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Pierluigi Gasparini, PhD

Research Assistant Professor​​

Contact Information


The Ohio State University
Comprehensive Cancer Center
1088 Biomedical Research Tower
Dept. Cancer Biology and Genetics
460 W 12th Avenue
Columbus, OH, 43210
Office: (614) 292-8108
Lab: (614) 688-3418

Research Interests

In the last decades scientists elucidate the major role of non-coding RNAs in controlling many vital cellular processes. Non-coding RNAs deregulation has been unequivocally associated with development and progression of solid and hematological malignancies.
The primary goal of my research is to investigate the targets and the extremely complex interaction networks of non-coding RNAs and coding genes. My research has focused on the functions of microRNAs (miRNAs), long non-coding RNAs (lncRNAs), ultraconserved region (UC) and transfer RNAs (tRNAs), in three of the most common cancers: breast cancer (mainly Triple Negative Breast Cancer), colon cancer, and lung cancer.
This research is of vital importance for the discovery of new therapeutic targets that can be utilized for the development of new drugs. The discovery of new targeted therapies against cancer is of paramount importance; exploiting microRNAs (miRNAs) / non-coding RNAs and their targets as diagnostic and prognostic tools is a newly promising strategy that must be pursued.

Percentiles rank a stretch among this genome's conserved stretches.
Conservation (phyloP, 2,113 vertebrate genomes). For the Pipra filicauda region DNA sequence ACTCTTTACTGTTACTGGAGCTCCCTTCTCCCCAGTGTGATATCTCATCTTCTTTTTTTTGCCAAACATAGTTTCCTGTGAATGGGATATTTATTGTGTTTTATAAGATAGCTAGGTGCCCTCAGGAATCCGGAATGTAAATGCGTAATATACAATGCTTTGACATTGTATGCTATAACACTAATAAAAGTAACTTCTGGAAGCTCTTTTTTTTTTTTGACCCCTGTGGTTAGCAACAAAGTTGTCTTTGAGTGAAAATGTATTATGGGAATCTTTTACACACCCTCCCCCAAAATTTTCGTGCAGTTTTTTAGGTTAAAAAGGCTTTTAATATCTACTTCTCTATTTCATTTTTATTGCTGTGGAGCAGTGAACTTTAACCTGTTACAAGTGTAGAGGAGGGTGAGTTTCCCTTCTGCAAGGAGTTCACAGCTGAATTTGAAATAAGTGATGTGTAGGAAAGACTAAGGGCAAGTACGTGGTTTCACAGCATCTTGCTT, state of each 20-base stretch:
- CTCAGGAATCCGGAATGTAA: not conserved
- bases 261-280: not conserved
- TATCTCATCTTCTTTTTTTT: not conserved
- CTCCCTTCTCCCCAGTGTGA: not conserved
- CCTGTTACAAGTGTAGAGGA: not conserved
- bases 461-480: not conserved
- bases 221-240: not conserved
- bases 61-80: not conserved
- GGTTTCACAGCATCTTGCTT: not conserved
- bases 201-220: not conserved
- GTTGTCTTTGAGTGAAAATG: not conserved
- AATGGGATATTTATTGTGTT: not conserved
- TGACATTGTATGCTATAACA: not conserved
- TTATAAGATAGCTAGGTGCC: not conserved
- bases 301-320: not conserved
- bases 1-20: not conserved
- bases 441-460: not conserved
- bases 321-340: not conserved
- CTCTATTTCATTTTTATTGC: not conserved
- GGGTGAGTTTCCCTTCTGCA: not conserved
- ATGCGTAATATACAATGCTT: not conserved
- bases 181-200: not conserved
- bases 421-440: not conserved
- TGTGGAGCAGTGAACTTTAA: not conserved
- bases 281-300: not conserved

Tissue and tumor-specific miRNA profiles have been reported and cell-free miRNAs have been detected in serum and plasma of cancer patients. miRNAs have shown promise to serve as markers for cancer classification and prognostication, as they are in a stable form, a characteristic of ideal biomarkers.
My second research goal is to discover miRNA signatures, pools of deregulated miRNAs specific to a malignancy. Alterations of miRNA expression can be indicative of pathological changes, and thus the detection of these miRNA signatures is of vital importance for the early detection and the right classification of cancer: research has demonstrated that different miRNA signatures can distinguish hidden subgroups within the same cancer.
Early detection is by far the most effective way to fight cancer; miRNAs can serve as effective diagnostic biomarkers, and can also function as prognostic indicators of the best performing chemotherapy regimens.